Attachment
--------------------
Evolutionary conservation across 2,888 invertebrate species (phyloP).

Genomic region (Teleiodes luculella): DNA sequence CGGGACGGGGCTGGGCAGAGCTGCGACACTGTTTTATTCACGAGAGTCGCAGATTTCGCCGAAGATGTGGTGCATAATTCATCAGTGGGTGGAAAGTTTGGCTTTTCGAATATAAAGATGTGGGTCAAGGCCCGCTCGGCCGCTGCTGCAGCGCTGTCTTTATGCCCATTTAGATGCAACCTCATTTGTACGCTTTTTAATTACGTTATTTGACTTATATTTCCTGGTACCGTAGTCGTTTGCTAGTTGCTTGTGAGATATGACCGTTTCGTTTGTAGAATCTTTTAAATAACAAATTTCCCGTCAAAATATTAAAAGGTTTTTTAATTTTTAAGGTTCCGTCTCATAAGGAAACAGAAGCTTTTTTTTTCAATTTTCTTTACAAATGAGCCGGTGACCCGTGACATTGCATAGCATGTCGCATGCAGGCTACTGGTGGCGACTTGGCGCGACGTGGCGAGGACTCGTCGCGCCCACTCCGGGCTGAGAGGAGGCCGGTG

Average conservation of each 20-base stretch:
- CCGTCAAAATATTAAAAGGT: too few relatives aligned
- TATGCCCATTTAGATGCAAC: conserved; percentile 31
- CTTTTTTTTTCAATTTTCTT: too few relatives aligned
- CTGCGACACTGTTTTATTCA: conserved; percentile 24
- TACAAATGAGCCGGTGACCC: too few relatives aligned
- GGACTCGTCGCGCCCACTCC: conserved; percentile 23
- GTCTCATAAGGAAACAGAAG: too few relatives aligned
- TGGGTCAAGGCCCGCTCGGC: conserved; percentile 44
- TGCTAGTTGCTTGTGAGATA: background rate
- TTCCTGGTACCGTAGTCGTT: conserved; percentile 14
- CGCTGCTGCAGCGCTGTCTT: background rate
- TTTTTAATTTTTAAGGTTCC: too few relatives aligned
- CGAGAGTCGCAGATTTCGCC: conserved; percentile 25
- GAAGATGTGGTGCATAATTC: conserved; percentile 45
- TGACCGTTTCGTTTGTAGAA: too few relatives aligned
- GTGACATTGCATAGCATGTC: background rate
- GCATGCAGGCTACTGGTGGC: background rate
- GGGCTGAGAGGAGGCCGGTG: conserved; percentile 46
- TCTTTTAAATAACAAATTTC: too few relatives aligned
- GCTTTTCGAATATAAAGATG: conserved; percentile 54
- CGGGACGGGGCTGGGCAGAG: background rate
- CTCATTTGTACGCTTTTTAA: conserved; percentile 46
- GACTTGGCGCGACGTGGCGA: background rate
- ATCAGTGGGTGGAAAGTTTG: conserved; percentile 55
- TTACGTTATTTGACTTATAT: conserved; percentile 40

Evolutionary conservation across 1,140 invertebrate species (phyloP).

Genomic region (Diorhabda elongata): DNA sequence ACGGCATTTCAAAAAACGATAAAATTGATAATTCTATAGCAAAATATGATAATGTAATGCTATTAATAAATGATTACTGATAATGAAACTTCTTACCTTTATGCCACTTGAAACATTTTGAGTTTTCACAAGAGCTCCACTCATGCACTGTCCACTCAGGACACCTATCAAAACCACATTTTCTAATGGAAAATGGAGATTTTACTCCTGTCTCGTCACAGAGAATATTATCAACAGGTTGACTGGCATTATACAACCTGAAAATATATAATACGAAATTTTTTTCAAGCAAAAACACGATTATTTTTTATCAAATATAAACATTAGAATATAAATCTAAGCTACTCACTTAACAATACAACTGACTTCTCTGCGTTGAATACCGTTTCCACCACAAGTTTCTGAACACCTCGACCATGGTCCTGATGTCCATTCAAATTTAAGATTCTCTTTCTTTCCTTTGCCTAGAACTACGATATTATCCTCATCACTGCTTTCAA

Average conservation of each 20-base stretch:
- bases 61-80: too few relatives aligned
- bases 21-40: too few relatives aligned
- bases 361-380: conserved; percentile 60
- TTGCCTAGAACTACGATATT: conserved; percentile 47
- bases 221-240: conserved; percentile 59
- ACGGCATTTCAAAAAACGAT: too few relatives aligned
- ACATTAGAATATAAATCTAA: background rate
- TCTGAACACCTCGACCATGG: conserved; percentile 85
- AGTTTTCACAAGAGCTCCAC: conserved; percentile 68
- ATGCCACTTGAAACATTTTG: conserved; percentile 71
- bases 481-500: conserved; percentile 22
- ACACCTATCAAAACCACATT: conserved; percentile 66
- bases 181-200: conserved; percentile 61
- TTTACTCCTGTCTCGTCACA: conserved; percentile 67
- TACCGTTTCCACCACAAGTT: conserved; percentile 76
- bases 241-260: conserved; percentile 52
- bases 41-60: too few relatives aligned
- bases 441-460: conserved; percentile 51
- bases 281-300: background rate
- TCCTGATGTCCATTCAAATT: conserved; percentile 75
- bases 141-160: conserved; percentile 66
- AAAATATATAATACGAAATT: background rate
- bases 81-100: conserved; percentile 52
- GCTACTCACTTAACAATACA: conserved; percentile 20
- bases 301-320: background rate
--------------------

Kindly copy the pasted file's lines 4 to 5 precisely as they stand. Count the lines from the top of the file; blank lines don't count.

- CCGTCAAAATATTAAAAGGT: too few relatives aligned
- TATGCCCATTTAGATGCAAC: conserved; percentile 31